Because reasonable HMWP2-Cy2–PCP2 didomain complex models were obtained by protein–protein docking in HADDOCK2.4, the best-ranked of them was chosen as the basis for an approximate complex of the HMWP2-Cy2 crystal structure and the docked PCP2, to provide a Ppant phosphate site. The complex was formed by superimposing the docked HMWP2-Cy2–PCP2 complex on the HMWP2-Cy2 crystal structure using Cα alignment of Cy helices α1 and α10 (the secondary structure features forming most of the downstream tunnel entrance) followed by removal of the Cy domain from docking as well as redundant and conflicting interfacial water molecules and crystallographic water molecules in the tunnel that would block substrate access. The rotameric state of R1812 of the HMWP2-Cy2 structure was altered so its guanidinium moiety is positioned similarly to guanidinium moieties of conserved arginine residues observed in C–PCPacceptor complexes. The resulting complex was then preprocessed and subjected to hydrogen-bond network optimization and refinement of PCP2 and the interface waters and residues within 5 Å using the automatic method in Prime (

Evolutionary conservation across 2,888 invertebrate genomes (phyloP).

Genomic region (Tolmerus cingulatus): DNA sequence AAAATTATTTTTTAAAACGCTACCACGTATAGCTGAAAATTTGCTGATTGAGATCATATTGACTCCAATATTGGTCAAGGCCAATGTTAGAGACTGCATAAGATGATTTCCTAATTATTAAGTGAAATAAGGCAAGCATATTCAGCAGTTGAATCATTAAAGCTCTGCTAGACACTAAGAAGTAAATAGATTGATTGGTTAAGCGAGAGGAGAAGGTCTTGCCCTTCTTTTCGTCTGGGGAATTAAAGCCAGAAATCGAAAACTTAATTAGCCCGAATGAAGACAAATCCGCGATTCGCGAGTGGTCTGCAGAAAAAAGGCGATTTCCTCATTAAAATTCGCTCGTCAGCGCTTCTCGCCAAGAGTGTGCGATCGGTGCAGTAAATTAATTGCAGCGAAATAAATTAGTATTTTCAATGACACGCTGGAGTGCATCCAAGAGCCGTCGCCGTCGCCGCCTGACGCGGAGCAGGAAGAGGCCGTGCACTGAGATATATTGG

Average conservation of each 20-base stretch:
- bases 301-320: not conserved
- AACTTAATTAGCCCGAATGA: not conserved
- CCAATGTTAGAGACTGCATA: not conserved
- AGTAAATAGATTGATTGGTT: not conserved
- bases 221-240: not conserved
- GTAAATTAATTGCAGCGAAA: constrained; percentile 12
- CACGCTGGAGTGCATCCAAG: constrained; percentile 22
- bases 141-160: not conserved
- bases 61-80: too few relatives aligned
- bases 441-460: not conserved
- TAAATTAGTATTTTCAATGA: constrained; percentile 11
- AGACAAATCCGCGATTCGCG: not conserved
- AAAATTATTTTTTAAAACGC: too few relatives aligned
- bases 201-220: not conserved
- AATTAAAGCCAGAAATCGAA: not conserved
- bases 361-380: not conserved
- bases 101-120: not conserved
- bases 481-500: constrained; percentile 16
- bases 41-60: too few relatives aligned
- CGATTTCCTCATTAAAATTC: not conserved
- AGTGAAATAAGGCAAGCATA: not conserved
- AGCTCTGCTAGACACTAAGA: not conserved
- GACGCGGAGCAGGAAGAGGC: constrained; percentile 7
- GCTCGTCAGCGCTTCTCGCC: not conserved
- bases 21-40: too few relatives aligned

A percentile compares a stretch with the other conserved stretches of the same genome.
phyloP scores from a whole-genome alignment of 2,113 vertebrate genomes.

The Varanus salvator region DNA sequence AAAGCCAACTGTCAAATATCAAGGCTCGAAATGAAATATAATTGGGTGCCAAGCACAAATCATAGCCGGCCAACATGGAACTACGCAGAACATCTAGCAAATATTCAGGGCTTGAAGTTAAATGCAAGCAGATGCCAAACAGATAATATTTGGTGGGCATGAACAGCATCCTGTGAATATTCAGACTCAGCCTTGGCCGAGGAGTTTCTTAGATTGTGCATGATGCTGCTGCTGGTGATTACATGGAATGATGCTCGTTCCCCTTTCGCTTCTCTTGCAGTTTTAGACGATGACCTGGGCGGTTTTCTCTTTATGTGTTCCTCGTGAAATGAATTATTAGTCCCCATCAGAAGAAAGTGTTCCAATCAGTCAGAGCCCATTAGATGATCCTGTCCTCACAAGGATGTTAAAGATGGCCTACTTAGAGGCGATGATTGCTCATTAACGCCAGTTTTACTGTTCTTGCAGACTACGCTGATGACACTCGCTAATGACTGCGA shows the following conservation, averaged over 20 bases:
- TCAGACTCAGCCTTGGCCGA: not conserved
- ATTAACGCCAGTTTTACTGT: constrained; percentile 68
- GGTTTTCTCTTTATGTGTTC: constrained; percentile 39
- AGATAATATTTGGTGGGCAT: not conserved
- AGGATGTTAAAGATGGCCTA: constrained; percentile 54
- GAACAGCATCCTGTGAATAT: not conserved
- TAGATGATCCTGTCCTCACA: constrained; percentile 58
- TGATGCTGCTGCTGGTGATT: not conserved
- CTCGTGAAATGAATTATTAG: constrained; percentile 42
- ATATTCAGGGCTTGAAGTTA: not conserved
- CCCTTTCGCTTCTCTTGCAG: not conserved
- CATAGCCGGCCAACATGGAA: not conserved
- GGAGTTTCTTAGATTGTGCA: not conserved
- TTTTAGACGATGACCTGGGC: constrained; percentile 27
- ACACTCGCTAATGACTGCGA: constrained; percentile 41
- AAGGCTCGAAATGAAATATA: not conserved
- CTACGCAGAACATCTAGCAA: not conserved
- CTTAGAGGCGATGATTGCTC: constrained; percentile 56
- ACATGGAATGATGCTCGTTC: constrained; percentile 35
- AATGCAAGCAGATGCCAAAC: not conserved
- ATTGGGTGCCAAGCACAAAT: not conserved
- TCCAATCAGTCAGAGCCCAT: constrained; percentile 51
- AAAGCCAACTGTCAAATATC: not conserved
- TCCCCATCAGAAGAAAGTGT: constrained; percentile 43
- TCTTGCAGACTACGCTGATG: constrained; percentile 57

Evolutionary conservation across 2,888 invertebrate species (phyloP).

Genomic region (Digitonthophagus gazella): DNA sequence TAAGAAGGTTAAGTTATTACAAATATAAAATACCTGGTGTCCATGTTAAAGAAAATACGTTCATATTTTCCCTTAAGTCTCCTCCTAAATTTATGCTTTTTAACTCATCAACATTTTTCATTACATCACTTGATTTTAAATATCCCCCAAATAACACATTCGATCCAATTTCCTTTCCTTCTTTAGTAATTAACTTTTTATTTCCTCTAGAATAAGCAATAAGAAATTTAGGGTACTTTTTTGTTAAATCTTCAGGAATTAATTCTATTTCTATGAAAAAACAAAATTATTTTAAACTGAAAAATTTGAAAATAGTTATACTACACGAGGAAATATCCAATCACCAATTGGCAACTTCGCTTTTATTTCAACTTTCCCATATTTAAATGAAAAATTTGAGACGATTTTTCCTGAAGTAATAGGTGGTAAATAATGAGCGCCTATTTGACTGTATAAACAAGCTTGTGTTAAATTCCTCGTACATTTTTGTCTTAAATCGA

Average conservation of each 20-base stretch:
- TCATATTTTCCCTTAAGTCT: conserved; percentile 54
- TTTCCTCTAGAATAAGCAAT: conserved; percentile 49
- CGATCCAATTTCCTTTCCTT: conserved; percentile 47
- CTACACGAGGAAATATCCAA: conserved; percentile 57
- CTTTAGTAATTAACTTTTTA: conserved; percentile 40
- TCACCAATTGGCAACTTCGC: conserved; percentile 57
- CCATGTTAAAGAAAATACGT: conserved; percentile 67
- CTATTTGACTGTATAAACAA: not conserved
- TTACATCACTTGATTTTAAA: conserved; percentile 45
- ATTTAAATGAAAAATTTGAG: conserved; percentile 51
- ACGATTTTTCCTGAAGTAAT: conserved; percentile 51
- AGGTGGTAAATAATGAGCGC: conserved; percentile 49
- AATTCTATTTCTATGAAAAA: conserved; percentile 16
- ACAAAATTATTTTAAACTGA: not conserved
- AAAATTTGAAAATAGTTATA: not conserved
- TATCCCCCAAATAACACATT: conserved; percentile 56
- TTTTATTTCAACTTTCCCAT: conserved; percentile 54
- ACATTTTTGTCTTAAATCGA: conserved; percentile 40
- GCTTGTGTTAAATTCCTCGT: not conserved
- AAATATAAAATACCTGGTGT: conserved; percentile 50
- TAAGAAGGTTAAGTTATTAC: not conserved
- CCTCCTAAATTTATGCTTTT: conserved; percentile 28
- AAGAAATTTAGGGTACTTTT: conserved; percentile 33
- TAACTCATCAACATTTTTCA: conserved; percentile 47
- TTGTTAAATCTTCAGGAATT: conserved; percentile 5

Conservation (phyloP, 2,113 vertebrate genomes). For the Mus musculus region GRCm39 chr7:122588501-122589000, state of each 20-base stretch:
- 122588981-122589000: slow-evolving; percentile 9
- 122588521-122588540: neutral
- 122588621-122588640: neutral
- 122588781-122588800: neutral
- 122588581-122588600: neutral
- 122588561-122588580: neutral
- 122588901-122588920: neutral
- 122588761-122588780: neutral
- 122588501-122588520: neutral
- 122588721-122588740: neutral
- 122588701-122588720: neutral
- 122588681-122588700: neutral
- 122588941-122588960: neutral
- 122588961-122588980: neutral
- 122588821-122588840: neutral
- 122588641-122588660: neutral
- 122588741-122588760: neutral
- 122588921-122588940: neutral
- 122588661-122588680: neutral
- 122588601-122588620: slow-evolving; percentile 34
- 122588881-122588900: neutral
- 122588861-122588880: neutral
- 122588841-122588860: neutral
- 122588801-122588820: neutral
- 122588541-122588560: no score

,
      • Jacobson M.P.
      • Friesner R.A.
      • Xiang Z.
      • Honig B.
      On the role of the crystal environment in determining protein side-chain conformations.
      ,
      • Jacobson M.P.
      • Pincus D.L.
      • Rapp C.S.
      • Day T.J.F.
      • Honig B.
      • Shaw D.E.
      • et al.
      A hierarchical approach to all-atom protein loop prediction.